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How “Only Murders” foreshadowed the Gabby Petito media circus and citizen sleuthing

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In what feels like a page out of an "Only Murders in the Building" episode, citizen sleuths have mobilized across social media platforms in response to the heartbreaking and mysterious ongoing case of Gabby Petito.

The 22-year-old was reported missing earlier this month after a four-month, cross-country road trip with her boyfriend Brian Laundrie, who returned home to Florida without Petito weeks ago. With Laundrie now missing too, the story has since ignited an explosion of bizarrely excited, true crime-obsessed vloggers and Tik Tokers, who are desperate to beat detectives to the punch — one Twitter thread theory at a time.

The "Only Murders" trio of citizen sleuths

The hyper-engagement and twisted opportunism of these clout-chasing true crime junkies feels eerily resonant with the subject matter and commentary featured in the Hulu murder mystery comedy. "Only Murders in the Building" follows Selena Gomez, Martin Short, and Steve Martin as three nosy neighbors united by their obsession with a true crime podcast. When their neighbor Tim Kono (Julian Cihi) dies under mysterious circumstances, the three are convinced their years of consuming true crime podcasts have made them uniquely qualified to solve their neighbor's case, much to the chagrin of Detective Williams (Da'Vine Joy Randolph).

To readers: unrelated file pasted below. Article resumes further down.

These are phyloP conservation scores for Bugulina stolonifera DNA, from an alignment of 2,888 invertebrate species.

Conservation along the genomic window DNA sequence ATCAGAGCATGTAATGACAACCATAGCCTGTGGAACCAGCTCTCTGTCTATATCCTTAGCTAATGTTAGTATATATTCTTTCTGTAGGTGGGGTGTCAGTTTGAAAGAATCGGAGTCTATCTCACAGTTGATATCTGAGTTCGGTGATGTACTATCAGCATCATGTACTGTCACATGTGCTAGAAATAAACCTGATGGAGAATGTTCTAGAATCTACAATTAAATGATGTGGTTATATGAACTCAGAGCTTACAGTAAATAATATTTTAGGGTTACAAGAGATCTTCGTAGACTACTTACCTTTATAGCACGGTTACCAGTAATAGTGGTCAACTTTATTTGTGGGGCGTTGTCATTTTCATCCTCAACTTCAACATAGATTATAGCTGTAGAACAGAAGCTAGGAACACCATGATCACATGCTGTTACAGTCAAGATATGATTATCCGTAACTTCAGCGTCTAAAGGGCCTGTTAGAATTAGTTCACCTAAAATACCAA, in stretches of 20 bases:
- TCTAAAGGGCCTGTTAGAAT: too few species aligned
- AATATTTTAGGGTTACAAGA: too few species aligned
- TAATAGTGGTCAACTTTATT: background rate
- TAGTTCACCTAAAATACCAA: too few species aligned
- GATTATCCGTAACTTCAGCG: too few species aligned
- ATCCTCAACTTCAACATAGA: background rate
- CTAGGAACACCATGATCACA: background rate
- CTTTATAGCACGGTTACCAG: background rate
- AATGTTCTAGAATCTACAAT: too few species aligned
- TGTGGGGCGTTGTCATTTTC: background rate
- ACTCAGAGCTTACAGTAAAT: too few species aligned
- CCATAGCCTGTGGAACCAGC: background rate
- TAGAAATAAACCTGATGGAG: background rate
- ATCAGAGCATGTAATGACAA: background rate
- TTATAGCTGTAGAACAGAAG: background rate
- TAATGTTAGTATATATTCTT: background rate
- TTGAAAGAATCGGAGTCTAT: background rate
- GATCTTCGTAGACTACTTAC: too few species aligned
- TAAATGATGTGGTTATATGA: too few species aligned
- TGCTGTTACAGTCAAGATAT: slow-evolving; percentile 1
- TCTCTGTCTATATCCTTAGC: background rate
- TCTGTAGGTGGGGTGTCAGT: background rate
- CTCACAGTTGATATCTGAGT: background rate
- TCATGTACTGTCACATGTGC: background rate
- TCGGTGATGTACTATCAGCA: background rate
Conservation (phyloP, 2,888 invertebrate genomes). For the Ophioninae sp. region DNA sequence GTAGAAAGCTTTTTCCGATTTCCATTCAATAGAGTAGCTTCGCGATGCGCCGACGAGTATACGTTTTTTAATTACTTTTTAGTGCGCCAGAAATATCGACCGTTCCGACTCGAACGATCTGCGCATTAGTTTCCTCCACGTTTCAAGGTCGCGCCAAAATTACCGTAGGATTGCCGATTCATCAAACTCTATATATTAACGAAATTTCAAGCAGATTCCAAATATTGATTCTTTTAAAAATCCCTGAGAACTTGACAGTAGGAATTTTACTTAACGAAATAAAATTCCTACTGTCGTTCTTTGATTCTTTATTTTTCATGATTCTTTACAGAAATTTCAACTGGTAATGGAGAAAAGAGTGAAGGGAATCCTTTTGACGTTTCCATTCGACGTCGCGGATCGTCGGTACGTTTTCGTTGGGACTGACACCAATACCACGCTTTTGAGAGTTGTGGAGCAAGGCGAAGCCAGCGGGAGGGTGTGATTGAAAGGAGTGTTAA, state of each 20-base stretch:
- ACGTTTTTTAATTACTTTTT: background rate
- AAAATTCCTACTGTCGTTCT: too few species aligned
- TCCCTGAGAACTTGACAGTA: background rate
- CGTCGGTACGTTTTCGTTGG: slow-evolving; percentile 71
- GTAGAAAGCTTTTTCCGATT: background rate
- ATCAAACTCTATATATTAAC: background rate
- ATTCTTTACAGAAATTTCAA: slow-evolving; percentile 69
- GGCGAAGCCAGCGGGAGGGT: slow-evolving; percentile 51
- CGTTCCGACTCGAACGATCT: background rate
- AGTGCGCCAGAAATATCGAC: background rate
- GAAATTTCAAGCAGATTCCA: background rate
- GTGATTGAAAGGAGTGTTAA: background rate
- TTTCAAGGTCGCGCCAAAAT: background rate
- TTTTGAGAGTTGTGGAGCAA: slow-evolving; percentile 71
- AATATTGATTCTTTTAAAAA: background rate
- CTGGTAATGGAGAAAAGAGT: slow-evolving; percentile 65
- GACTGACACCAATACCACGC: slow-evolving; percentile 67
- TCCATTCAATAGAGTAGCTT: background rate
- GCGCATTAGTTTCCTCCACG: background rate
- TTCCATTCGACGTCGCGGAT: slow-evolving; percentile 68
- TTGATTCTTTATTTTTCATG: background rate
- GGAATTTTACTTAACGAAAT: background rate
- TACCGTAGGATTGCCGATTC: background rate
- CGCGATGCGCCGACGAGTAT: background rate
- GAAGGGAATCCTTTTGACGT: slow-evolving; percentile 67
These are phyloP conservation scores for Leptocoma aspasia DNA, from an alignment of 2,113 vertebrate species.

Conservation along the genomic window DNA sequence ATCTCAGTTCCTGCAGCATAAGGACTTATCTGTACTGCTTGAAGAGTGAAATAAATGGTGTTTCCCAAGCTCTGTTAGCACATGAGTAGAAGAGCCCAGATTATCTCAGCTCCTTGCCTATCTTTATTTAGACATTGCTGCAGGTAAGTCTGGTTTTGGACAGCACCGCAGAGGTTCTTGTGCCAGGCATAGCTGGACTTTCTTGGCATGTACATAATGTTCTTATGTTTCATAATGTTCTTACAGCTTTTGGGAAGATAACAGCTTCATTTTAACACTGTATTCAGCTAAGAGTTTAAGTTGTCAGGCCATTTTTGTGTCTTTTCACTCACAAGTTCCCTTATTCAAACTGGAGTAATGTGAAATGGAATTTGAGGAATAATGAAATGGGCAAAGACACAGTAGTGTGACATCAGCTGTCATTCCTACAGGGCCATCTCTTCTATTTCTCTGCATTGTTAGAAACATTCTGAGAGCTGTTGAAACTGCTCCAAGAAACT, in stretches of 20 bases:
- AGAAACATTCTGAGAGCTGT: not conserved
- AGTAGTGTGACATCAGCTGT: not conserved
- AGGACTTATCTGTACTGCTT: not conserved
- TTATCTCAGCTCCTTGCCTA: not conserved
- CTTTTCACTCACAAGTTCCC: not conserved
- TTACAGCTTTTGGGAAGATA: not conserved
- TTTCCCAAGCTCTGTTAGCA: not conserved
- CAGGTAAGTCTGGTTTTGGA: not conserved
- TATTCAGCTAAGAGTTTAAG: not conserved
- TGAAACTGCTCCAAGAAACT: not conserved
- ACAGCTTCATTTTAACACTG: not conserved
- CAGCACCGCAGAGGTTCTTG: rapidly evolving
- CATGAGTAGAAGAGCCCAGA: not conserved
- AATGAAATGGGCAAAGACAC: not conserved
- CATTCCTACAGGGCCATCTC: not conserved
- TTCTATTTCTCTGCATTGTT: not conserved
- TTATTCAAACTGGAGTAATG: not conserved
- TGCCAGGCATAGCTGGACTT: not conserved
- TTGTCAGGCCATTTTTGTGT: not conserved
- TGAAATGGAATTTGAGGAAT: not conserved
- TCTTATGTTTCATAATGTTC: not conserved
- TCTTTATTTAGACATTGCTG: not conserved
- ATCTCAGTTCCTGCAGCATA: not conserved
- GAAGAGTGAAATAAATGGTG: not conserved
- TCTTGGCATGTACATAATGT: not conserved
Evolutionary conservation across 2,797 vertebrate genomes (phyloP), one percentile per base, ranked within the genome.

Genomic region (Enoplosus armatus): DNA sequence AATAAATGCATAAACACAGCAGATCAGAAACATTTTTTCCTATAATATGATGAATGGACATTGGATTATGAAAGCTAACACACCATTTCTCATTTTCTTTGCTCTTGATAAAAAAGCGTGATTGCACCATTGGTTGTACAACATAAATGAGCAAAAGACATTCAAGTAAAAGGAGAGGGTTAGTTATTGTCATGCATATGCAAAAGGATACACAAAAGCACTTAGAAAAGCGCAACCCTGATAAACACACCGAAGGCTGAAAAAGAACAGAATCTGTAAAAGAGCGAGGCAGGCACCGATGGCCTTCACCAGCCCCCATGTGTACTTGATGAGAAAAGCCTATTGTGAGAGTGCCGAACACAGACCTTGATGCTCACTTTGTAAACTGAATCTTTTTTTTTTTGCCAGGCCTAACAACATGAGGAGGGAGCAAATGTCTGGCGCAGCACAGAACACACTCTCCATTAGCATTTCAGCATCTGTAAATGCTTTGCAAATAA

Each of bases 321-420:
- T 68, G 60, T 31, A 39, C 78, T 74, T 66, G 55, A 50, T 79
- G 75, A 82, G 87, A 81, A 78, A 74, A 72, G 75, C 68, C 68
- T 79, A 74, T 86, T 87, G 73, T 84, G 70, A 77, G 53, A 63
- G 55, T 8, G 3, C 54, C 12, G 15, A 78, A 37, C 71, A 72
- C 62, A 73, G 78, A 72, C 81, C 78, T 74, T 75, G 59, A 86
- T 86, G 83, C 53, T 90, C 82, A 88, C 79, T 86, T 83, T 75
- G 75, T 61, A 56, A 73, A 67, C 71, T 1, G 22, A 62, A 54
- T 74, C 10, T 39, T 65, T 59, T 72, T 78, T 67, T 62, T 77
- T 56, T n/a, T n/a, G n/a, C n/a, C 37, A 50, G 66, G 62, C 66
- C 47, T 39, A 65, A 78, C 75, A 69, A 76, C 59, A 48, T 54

From the first episode of "Only Murders," Williams is exhausted by the antics of self-appointed citizen sleuths, mobilized by true crime podcasts and convinced they can do the jobs of experts after listening to two episodes of "My Favorite Murder." Her cynicism toward true crime junkies is validated as Mabel (Gomez), Oliver (Short) and Charles (Martin) break laws, tamper with evidence, and cross all kinds of lines to get to the bottom of Kono's death.

"Only Murders" satirizes the opportunism and presumptuousness latent in many true crime content creators and consumers, champing at the bit to make a dime or at least go viral off the worst thing that's ever happened to a young woman's family. From the show's first episodes, Oliver, a struggling Broadway director, is determined to make a podcast out of their late neighbor's death, before they know anything about him, have any suspects, or have even spoken with the young man's family.

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